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CARY COLLIER Cary Collier PRINCIPAL AND LEAD DESIGNER, BLU SPAS, INC


As the principal of Montana-based Blu Spas, Inc, Cary Collier and his team have been involved with planning, design- ing and opening more than 300 spas in 30 countries. Collier first made a mark on the spa scene while creating indigenous- inspired spas for the Four Seasons in Bali in the 1990s with Collier & Collier Spas – a spa consultancy he ran with his wife Kim Collier. Back in the US in 1999, he saw a real need for better spa design, plan- ning and management which led him to set up Blu Spas with business lawyer Doug Chambers. Notable projects he’s worked on include the Fisher Island Club in Miami; the Salamander Inn and Spa, Virginia; and numerous Four Seasons spas world- wide including its spa in Hong Kong. Late last year, Blu Spas announced a strategic partnership with US-based consultancy WTS International to further expand and strengthen its presence in the market.


What are your biggest achievements in the last 12 months?


Entertaining the idea of a formal collabora- tion with a friendly competitor, WTS, and then working through the details of how best to make it happen. It’s going to impact our busi- ness immensely – the things we couldn’t do as a small company will now be possible with new resources. We’re putting together a dream


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a fitness instructor at Rosewood’s Spa at the Crescent, Hotel Crescent Court in Dallas. Even back then the spa was offering some ele- ments of wellness programming – something which many properties are trying to achieve now. At that time, executive director Toni Beck, a former director of The Greenhouse, was one of the creative business and concept drivers for the Spa at the Crescent. The other principal concept person was Robert Zimmer, the original president of Rosewood and one of its creators.


team which will enable us to play in multiple arenas – medical, wellness, spa, fitness and personal care businesses – and we will be cre- ating our own brands. It’s the beginning of a new story and there will be a lot to tell. Outside of spa, our biggest success has been being part of a team that’s planning a new high school in Montana which has included winning a bond election to pay for the devel- opment and working on several committees to design and manage the process. Overall, however, we’re pleased to have sur-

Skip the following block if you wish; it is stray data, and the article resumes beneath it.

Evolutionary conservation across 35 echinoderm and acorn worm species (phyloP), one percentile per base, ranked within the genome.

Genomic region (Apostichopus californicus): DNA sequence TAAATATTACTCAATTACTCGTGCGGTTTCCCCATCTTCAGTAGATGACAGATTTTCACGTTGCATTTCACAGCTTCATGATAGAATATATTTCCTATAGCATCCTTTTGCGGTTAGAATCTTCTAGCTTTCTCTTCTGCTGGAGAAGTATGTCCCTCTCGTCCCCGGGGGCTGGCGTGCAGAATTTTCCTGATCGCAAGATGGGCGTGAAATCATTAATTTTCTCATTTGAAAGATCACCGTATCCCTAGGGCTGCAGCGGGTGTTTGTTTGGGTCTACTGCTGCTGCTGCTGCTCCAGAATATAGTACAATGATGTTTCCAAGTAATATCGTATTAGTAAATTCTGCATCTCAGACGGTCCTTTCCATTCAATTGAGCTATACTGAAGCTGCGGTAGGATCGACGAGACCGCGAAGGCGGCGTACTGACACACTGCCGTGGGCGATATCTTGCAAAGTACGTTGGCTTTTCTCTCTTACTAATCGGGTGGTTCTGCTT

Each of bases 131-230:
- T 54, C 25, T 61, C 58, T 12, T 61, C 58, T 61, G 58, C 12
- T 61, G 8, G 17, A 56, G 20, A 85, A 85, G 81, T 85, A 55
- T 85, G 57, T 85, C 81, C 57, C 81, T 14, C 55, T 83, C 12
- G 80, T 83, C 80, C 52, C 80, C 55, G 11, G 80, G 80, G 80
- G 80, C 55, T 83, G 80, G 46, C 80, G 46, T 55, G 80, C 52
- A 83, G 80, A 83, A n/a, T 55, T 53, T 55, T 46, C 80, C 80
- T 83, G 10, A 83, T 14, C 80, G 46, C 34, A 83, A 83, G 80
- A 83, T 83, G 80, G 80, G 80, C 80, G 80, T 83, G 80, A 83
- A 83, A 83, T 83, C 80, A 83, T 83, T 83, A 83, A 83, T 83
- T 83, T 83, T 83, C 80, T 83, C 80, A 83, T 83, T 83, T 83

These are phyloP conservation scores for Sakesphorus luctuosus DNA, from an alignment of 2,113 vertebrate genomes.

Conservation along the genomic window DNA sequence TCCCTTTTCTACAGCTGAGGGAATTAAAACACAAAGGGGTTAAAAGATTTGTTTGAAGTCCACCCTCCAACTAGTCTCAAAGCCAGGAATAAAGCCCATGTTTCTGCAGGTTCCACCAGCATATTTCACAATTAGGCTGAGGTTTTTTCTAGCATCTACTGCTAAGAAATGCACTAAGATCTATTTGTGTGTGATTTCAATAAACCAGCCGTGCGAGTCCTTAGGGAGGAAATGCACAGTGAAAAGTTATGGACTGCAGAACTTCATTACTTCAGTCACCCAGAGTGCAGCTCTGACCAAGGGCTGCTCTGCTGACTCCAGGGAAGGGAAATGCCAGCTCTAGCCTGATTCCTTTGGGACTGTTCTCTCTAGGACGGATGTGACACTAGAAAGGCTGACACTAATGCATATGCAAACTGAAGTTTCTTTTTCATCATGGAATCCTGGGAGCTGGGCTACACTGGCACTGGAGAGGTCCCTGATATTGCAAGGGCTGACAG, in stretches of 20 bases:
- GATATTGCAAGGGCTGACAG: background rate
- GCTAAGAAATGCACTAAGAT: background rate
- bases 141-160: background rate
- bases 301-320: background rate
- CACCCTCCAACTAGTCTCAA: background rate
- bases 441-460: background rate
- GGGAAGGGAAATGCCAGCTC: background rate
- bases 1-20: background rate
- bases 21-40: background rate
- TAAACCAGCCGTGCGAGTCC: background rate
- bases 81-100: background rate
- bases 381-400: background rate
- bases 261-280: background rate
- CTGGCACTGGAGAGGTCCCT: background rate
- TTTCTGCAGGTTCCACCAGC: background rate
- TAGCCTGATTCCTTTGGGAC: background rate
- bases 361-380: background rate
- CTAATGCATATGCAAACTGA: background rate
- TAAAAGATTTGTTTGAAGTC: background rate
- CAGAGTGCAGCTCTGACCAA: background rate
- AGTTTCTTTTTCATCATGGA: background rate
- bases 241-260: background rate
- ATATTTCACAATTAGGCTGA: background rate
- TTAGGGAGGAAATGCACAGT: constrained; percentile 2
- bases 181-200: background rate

vived 2012 – we’re still here... continuing to fight the good fight and, personally, I’m thank- ful for my wife, our two girls, our home, where we live and what I do.


What’s your background? I started my career in Texas, owning an aer- obic franchise called Waist Basket in the mid-80s. During an economic downturn, the business left me broke and I got a job as


The Spa at the Crescent had wellness offer- ings that included yoga, pilates and PTs for every member and hotel guest. Additionally, it had a healthy juice bar and an ayurvedic medi- cal doctor on staff who directed the treatment staff and instilled a focus on mind, body and spirit balancing. If transported to the present, all of this would be successful and on trend, but, at the time most of us thought it came from another planet. I was blessed to be there and I learned a great deal. I also met my future wife, Kim, who gave me my first-ever massage. Thanks to Kim, we travelled, lived and


worked in Hong Kong, Jakarta, Bali, Carmel and now, Whitefish, Montana, to raise our girls. Asia changed my life, opened my eyes and heart, inspired me and blessed me with a knowing that spas – learning how to create spaces and experiences for those who improve the lives of others – was my path, my life gift.


Is your life on track? The last few years have been a wild ride, which I’ve lived with a ‘get busy living or get busy


spa business handbook 2013 39


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